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Central African Republic
The government of the Central African Republic (CAR) referred the situation in the CAR to the International Criminal Court (ICC) on 22 December 2004. This was the third self-referral by an ICC state party, following those of Uganda and the Democratic Republic of the Congo (DRC). The ICC prosecutor’s investigation opened on 22 May 2007, with former DRC vice-president Jean-Pierre Bemba Gombo the first person to face trial for alleged crimes committed in the CAR. The trial opened on 22 November 2010 and is ongoing. No other cases are ongoing in the CAR situation and no other public arrest warrants have been issued.
Opening of the investigation
On 7 January 2005, the prosecutor received a letter from the CAR government referring the “situation of crimes within the jurisdiction of the Court committed anywhere on the territory of the Central African Republic since 1 July 2002….” The prosecutor subsequently announced that he was carrying out a preliminary examination in order to determine whether to initiate an investigation.
In a decision of 11 April 2006, the CAR Cour de Cassation (the country’s highest criminal court) partly rejected an appeal against a decision of the Bangui Court of Appeal of 16 December 2004, which held that only the ICC was able to try the most serious crimes committed in the CAR since 1 July 2002. The Cour de Cassation held that the CAR justice system was unable to carry out effective investigations and prosecutions. The ICC Office of the Prosecutor had previously stated that it was waiting for the decision of the Cour de Cassation to decide whether to open an investigation in CAR, on the basis of the complementarity principle contained in the Rome Statute.
On 22 May 2007, the prosecutor announced the opening of the investigation into grave crimes allegedly committed in the CAR, with the peak of violence occurring in 2002 and 2003. The prosecutor’s announcement highlighted in particular sexual violence, referring to hundreds of victims telling of rapes and other abuses committed “with particular cruelty.” The prosecutor also explained that this was the first time he was “opening an investigation in which allegations of sexual crimes far outnumber alleged killings.”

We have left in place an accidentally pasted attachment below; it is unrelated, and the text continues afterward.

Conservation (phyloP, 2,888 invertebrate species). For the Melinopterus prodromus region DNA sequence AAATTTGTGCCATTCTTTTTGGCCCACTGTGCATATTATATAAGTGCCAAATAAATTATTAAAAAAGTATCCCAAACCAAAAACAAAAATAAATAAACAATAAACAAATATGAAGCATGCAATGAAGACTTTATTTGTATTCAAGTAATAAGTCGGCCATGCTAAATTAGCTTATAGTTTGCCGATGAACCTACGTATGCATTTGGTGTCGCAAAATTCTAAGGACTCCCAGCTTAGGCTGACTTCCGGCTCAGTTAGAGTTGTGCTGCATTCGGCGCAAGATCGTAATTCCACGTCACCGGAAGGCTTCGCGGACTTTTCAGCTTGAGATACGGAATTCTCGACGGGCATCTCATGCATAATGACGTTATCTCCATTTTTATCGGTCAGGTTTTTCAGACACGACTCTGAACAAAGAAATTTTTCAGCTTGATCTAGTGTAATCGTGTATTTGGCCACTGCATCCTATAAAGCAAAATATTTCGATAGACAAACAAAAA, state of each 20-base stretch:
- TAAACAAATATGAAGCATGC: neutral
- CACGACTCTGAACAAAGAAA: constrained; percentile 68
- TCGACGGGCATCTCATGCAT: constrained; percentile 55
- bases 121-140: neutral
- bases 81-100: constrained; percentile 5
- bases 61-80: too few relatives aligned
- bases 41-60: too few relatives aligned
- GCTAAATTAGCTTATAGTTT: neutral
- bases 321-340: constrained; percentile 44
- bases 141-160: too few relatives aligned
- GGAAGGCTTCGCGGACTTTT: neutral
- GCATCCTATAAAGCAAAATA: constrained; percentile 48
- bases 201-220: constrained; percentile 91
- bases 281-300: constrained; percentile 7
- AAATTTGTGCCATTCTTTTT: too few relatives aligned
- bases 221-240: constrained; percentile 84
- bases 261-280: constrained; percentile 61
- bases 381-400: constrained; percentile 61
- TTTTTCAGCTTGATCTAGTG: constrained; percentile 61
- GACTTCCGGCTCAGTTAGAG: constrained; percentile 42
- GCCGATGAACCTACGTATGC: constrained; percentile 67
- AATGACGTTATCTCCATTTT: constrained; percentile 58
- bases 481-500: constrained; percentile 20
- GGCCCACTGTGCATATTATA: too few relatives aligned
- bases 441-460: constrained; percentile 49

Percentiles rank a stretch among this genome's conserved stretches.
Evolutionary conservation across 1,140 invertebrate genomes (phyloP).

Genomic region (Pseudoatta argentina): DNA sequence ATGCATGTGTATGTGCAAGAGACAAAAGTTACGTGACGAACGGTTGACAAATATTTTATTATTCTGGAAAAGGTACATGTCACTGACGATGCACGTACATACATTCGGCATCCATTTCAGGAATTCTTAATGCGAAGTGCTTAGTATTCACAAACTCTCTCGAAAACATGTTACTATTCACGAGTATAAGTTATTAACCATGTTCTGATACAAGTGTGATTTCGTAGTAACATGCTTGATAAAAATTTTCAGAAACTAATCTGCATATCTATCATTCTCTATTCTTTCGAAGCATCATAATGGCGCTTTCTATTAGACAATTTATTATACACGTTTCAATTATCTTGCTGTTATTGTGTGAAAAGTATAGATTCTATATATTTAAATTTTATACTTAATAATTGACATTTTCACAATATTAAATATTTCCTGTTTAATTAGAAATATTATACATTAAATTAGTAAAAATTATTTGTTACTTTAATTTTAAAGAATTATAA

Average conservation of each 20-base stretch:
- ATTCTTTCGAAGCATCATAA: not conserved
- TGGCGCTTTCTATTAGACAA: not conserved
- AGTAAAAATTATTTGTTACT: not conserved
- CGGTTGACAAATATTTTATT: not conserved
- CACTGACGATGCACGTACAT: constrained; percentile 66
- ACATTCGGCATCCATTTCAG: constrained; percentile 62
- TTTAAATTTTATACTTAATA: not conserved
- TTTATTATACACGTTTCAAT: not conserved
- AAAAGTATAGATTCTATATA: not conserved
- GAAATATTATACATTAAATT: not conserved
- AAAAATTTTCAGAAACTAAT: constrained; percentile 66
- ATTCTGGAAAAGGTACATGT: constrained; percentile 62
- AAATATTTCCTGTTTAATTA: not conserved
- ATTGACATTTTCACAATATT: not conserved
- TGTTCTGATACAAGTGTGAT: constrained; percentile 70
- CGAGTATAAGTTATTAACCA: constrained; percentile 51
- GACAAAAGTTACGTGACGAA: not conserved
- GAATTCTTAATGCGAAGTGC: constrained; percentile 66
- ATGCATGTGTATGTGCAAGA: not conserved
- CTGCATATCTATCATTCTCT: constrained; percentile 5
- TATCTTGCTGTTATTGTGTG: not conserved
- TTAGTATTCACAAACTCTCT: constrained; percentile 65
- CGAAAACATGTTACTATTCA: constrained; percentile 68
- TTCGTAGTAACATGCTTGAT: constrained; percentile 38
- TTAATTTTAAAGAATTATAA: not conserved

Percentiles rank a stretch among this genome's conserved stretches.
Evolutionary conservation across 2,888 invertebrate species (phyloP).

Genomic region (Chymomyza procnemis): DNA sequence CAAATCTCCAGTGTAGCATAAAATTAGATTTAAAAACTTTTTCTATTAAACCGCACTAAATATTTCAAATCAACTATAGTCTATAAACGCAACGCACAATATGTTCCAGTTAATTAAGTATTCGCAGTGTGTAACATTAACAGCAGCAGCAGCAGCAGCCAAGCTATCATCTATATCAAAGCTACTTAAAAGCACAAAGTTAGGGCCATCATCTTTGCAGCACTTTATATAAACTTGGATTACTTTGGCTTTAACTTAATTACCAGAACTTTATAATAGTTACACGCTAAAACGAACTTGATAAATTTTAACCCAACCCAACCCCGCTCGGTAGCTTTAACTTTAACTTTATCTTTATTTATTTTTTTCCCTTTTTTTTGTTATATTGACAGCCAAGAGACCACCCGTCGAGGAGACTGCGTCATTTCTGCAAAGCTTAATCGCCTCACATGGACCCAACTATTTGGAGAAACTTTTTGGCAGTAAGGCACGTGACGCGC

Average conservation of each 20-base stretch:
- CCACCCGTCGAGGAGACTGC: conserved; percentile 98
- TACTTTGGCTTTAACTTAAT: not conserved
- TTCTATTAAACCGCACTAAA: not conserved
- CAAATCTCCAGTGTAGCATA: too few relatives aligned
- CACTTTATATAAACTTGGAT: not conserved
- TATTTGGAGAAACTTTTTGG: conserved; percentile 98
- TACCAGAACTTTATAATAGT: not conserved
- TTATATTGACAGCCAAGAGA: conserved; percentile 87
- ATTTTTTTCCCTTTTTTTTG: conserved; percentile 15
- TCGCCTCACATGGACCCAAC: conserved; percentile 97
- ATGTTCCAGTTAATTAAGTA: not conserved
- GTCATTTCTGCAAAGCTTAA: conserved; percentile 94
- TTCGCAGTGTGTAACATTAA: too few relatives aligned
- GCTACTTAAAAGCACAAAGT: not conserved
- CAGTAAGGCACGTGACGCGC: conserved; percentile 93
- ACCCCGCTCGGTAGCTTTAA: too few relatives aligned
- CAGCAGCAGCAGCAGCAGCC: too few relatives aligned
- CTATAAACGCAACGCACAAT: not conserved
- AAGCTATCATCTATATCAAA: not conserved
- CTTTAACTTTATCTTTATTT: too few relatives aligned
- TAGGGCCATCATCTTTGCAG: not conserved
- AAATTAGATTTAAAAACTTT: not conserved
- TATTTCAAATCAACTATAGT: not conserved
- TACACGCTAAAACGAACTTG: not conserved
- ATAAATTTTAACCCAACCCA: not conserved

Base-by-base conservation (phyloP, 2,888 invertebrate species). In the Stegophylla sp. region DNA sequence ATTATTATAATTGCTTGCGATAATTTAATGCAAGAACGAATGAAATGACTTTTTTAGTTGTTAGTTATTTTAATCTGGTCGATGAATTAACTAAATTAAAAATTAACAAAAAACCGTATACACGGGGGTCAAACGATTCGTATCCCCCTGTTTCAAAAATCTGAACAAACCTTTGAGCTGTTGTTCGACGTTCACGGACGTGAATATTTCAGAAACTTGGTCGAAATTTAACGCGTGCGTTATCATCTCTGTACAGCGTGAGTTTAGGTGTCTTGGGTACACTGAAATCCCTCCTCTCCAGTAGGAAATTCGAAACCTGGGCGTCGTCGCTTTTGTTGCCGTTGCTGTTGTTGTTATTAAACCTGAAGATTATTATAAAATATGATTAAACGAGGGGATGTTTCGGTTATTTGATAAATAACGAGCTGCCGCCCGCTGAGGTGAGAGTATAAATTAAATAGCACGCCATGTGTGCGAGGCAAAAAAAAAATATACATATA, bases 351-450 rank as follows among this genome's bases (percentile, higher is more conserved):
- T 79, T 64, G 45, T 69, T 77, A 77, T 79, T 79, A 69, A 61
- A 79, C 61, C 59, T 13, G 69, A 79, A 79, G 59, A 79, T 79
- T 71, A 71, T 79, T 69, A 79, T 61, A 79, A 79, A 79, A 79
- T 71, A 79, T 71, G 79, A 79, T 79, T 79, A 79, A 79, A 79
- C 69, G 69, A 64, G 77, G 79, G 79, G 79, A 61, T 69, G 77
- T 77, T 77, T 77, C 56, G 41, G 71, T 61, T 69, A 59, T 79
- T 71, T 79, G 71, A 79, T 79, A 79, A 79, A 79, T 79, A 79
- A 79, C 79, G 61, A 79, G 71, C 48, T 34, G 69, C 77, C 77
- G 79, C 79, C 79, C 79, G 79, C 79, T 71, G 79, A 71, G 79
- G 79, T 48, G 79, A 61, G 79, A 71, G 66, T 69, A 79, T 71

Jean-Pierre Bemba Gombo is the first person on trial in the CAR situation. Bemba was the president and commander-in-chief of the “Mouvement de Libération du Congo” (MLC). He is a former vice-president of the Democratic Republic of Congo.
On 23 May 2008, ICC Pre-Trial Chamber (PTC) III issued a sealed warrant of arrest for war crimes and crimes against humanity for Bemba, which was unsealed on 24 May 2008. On 24 May 2008, Bemba was arrested by Belgian authorities and he was transferred to the ICC’s detention centre in The Hague on 3 July 2008. Bemba appeared for the first time before the judges of PTC III the following day.
The confirmation of charges hearing began on 12 January 2009. On 15 June 2009 PTC II confirmed two counts of crimes against humanity (rape and murder) and three counts of war crimes (rape, murder and pillaging) against Bemba, sending his case to trial. The crimes were allegedly committed in the CAR from 26 October 2002 to 15 March 2003.
The Bemba trial opened on 22 November 2010 before ICC Trial Chamber (TC) III. The trial had initially been scheduled to start on 14 July 2010 but was postponed due to a pending admissibility appeal in the case. However, on 19 October 2010, the ICC Appeals Chamber dismissed Bemba’s appeal against the decision on the admissibility of his case and TC III set the date for the trial to commence on 22 November 2010.
On 20 March 2012, the last of 40 prosecution witnesses was presented. On 1 May 2012, participating victims began giving evidence.
On 14 August, Bemba’s defense team commenced the presentation of its evidence and called its first witnesses. Around 50 individuals are expected to be called to testify in Bemba’s defense.
Proceedings were suspended for three weeks in September and October due to the disappearance and non-appearance of two witnesses. On 2 October, a status conference was held to address a number of resulting witness issues.
On 13 December, TC III decided to suspend the trial until 4 March 2013 to allow the defense to prepare for a possible legal re-characterization of facts by the judges.TC III has indicated that an element of Bemba’s criminal responsibility as a commander derived from ‘knowing that crimes were being committed’, may be changed to that he ‘should have known that crimes were being committed’. Between August and December 2012, the defense called 15 witnesses to testify, however one did not appear as scheduled.
16 Nov 2011
28 Sept 2011
19 Nov 2010